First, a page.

Everyone was in love with someone else, and no one (save Park's beautiful sister and the rich, hot cousin) ended up finding true happiness.

This is probably going to be the LAST Korean drama I watch this summer.
Maybe for the rest of this year, unless something spectacular comes along online to change my mind.

I know they're old, and that the world of Hallyu may have changed since 2002, but the feeling I get after watching stuff like Glass Slippers is too haunting, too dreary to make me want to do it again any time soon.

This was an intense drama, and old in that they used a lot of the whirlwind, make-you-wonna-vom camera spins, the slow-paced start that made me want to drop out after the 4th episode, and that annoying recap/repeat at the beginning of each episode.

It became SO repetitive in fact, that by episode 12, I gave it a two-day break.
When I went back to it at aznv.tv, I was SHOCKED to discover that it wasn't a 20, but a freakin' 40 episode drama!
Thank the Lord it starred So-fine, because there's NO WAY I'd have given Glass Slippers that much of a chance to impress me.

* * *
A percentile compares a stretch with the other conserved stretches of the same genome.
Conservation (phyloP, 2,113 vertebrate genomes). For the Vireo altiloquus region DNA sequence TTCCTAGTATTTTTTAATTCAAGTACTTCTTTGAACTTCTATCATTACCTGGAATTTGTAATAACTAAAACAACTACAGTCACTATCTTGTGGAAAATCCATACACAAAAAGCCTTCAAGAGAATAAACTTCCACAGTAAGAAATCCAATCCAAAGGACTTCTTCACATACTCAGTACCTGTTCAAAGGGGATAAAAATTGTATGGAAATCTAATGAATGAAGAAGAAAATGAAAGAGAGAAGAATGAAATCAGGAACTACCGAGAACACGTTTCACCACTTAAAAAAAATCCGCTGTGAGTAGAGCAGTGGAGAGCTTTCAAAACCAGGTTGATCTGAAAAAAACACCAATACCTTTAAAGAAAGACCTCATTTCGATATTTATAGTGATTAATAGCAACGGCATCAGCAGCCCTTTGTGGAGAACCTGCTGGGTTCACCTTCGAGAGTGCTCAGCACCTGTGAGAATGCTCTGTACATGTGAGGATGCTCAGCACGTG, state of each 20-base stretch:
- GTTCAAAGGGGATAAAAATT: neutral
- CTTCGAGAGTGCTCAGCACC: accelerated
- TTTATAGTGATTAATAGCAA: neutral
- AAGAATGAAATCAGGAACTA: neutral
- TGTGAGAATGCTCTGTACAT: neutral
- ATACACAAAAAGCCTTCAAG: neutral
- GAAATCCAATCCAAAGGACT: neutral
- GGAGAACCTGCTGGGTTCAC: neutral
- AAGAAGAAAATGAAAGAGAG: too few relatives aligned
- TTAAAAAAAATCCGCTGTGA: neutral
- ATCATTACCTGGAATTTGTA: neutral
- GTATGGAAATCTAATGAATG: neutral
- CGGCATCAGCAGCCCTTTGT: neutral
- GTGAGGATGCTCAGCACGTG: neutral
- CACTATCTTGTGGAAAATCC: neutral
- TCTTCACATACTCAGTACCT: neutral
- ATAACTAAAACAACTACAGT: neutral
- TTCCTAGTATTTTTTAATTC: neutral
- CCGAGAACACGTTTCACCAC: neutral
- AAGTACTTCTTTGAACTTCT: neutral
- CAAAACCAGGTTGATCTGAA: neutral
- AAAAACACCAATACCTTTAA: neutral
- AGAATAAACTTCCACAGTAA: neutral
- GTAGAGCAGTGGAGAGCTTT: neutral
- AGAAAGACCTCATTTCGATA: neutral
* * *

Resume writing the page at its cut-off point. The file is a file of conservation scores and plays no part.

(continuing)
Again, I understand that they air these things once a morning or night over there, so 40 episodes would be good in that instance.
The anticipation factor alone would make a drama of this caliber worth tuning in to see what happens next.
Undisciplined in the art of moderation, however, it's practically impossible for someone like me to 'watch just one' a day.


and now for my personal observations ~

I never, quite got into Han Jae-hyuk -
he reminded me a lot of Judd Nelson from
The Breakfast Club



really loved his apartment though!
neon-blue everywhere.
Isn't that dangerous, or lethal or something?


his assistant, Oh Hwan Young (Son Young Joon) made me nervous.
Was he in love with Jang-hyuk, or what?
He was a hotty, though!


Makes me wonder if and WHY guys like him, Kim Chung ryeol, and Seo Hyun-ki faded into acting oblivion after making a drama.
Why isn't there any, further info on these two?

Isn't this gorgeous?
I want to walk down this street at night when I visit Korea



She was pretty in a Liv Tyler kind a way


you always know THIS'll never happen when it's said or even implied


for a guy with no job, yea?
I mean, where did Chul-woong get the $$ for this awesome bouquet?
It's beautiful, though.


I'm in love cuz you remind me of my 38-yr-old aunty from Queens


what would a Korean drama be if it didn't have
the prerequisite, middle-age BITCH whose only job it is
to make everyone else miserable?
This one needed a good lay ~ BADly


and here it is again!
the dead sea-slug hug!